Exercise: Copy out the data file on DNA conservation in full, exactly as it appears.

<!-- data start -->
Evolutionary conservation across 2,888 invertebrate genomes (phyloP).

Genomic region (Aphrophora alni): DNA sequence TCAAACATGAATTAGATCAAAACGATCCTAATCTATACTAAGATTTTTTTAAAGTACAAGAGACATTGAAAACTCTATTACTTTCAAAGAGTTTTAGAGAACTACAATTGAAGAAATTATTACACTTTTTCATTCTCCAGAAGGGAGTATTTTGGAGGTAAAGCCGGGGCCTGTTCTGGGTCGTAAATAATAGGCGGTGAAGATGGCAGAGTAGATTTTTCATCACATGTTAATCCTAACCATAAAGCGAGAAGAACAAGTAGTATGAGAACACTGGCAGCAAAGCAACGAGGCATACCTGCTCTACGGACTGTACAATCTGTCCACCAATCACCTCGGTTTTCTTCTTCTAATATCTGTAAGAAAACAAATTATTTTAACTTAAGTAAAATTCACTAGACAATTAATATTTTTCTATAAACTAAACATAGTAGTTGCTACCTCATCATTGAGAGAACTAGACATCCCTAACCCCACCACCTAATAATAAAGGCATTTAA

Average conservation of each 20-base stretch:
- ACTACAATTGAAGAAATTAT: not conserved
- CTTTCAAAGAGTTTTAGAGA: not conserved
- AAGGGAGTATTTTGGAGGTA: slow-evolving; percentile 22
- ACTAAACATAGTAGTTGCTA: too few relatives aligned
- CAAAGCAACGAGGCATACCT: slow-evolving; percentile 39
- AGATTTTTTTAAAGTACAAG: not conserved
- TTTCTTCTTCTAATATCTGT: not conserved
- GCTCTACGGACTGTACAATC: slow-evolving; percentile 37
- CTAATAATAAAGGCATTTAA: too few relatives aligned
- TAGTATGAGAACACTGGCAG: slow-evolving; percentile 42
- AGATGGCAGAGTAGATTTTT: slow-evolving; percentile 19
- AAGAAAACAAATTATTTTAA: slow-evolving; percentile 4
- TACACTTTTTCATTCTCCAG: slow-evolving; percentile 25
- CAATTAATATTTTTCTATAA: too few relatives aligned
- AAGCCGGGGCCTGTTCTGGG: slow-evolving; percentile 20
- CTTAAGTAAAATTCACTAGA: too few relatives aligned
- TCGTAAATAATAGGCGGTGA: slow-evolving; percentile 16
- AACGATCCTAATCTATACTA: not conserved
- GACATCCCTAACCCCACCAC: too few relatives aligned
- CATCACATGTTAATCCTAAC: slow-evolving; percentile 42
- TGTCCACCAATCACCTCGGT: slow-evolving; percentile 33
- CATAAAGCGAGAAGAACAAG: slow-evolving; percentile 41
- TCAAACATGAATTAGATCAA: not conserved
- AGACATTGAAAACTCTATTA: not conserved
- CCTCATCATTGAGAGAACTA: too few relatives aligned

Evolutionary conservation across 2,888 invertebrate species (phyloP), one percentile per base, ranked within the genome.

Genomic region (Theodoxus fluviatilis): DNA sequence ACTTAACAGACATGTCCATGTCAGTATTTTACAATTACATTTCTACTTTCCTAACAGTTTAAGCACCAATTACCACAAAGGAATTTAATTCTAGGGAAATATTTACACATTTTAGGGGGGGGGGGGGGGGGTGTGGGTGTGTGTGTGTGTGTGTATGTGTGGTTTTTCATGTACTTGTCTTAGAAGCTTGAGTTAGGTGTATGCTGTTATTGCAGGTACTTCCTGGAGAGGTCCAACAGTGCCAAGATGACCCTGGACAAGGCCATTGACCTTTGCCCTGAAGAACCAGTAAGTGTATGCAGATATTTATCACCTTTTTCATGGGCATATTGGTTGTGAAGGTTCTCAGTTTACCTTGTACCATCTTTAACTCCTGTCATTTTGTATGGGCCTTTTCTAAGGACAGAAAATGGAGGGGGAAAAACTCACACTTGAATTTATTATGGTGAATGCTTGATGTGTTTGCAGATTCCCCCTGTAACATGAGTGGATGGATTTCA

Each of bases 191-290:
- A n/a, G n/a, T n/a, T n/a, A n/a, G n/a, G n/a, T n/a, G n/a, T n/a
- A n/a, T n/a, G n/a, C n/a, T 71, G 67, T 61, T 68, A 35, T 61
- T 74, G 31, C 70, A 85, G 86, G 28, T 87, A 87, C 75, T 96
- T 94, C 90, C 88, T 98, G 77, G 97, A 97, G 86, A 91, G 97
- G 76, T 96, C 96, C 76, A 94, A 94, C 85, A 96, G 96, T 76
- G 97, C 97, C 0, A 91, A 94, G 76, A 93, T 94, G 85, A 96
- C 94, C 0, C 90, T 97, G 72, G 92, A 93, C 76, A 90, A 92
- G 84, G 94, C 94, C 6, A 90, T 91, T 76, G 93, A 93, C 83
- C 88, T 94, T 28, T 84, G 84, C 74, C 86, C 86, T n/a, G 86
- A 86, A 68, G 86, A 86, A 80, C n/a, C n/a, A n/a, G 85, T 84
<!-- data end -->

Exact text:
Evolutionary conservation across 2,888 invertebrate genomes (phyloP).

Genomic region (Aphrophora alni): DNA sequence TCAAACATGAATTAGATCAAAACGATCCTAATCTATACTAAGATTTTTTTAAAGTACAAGAGACATTGAAAACTCTATTACTTTCAAAGAGTTTTAGAGAACTACAATTGAAGAAATTATTACACTTTTTCATTCTCCAGAAGGGAGTATTTTGGAGGTAAAGCCGGGGCCTGTTCTGGGTCGTAAATAATAGGCGGTGAAGATGGCAGAGTAGATTTTTCATCACATGTTAATCCTAACCATAAAGCGAGAAGAACAAGTAGTATGAGAACACTGGCAGCAAAGCAACGAGGCATACCTGCTCTACGGACTGTACAATCTGTCCACCAATCACCTCGGTTTTCTTCTTCTAATATCTGTAAGAAAACAAATTATTTTAACTTAAGTAAAATTCACTAGACAATTAATATTTTTCTATAAACTAAACATAGTAGTTGCTACCTCATCATTGAGAGAACTAGACATCCCTAACCCCACCACCTAATAATAAAGGCATTTAA

Average conservation of each 20-base stretch:
- ACTACAATTGAAGAAATTAT: not conserved
- CTTTCAAAGAGTTTTAGAGA: not conserved
- AAGGGAGTATTTTGGAGGTA: slow-evolving; percentile 22
- ACTAAACATAGTAGTTGCTA: too few relatives aligned
- CAAAGCAACGAGGCATACCT: slow-evolving; percentile 39
- AGATTTTTTTAAAGTACAAG: not conserved
- TTTCTTCTTCTAATATCTGT: not conserved
- GCTCTACGGACTGTACAATC: slow-evolving; percentile 37
- CTAATAATAAAGGCATTTAA: too few relatives aligned
- TAGTATGAGAACACTGGCAG: slow-evolving; percentile 42
- AGATGGCAGAGTAGATTTTT: slow-evolving; percentile 19
- AAGAAAACAAATTATTTTAA: slow-evolving; percentile 4
- TACACTTTTTCATTCTCCAG: slow-evolving; percentile 25
- CAATTAATATTTTTCTATAA: too few relatives aligned
- AAGCCGGGGCCTGTTCTGGG: slow-evolving; percentile 20
- CTTAAGTAAAATTCACTAGA: too few relatives aligned
- TCGTAAATAATAGGCGGTGA: slow-evolving; percentile 16
- AACGATCCTAATCTATACTA: not conserved
- GACATCCCTAACCCCACCAC: too few relatives aligned
- CATCACATGTTAATCCTAAC: slow-evolving; percentile 42
- TGTCCACCAATCACCTCGGT: slow-evolving; percentile 33
- CATAAAGCGAGAAGAACAAG: slow-evolving; percentile 41
- TCAAACATGAATTAGATCAA: not conserved
- AGACATTGAAAACTCTATTA: not conserved
- CCTCATCATTGAGAGAACTA: too few relatives aligned

Evolutionary conservation across 2,888 invertebrate species (phyloP), one percentile per base, ranked within the genome.

Genomic region (Theodoxus fluviatilis): DNA sequence ACTTAACAGACATGTCCATGTCAGTATTTTACAATTACATTTCTACTTTCCTAACAGTTTAAGCACCAATTACCACAAAGGAATTTAATTCTAGGGAAATATTTACACATTTTAGGGGGGGGGGGGGGGGGTGTGGGTGTGTGTGTGTGTGTGTATGTGTGGTTTTTCATGTACTTGTCTTAGAAGCTTGAGTTAGGTGTATGCTGTTATTGCAGGTACTTCCTGGAGAGGTCCAACAGTGCCAAGATGACCCTGGACAAGGCCATTGACCTTTGCCCTGAAGAACCAGTAAGTGTATGCAGATATTTATCACCTTTTTCATGGGCATATTGGTTGTGAAGGTTCTCAGTTTACCTTGTACCATCTTTAACTCCTGTCATTTTGTATGGGCCTTTTCTAAGGACAGAAAATGGAGGGGGAAAAACTCACACTTGAATTTATTATGGTGAATGCTTGATGTGTTTGCAGATTCCCCCTGTAACATGAGTGGATGGATTTCA

Each of bases 191-290:
- A n/a, G n/a, T n/a, T n/a, A n/a, G n/a, G n/a, T n/a, G n/a, T n/a
- A n/a, T n/a, G n/a, C n/a, T 71, G 67, T 61, T 68, A 35, T 61
- T 74, G 31, C 70, A 85, G 86, G 28, T 87, A 87, C 75, T 96
- T 94, C 90, C 88, T 98, G 77, G 97, A 97, G 86, A 91, G 97
- G 76, T 96, C 96, C 76, A 94, A 94, C 85, A 96, G 96, T 76
- G 97, C 97, C 0, A 91, A 94, G 76, A 93, T 94, G 85, A 96
- C 94, C 0, C 90, T 97, G 72, G 92, A 93, C 76, A 90, A 92
- G 84, G 94, C 94, C 6, A 90, T 91, T 76, G 93, A 93, C 83
- C 88, T 94, T 28, T 84, G 84, C 74, C 86, C 86, T n/a, G 86
- A 86, A 68, G 86, A 86, A 80, C n/a, C n/a, A n/a, G 85, T 84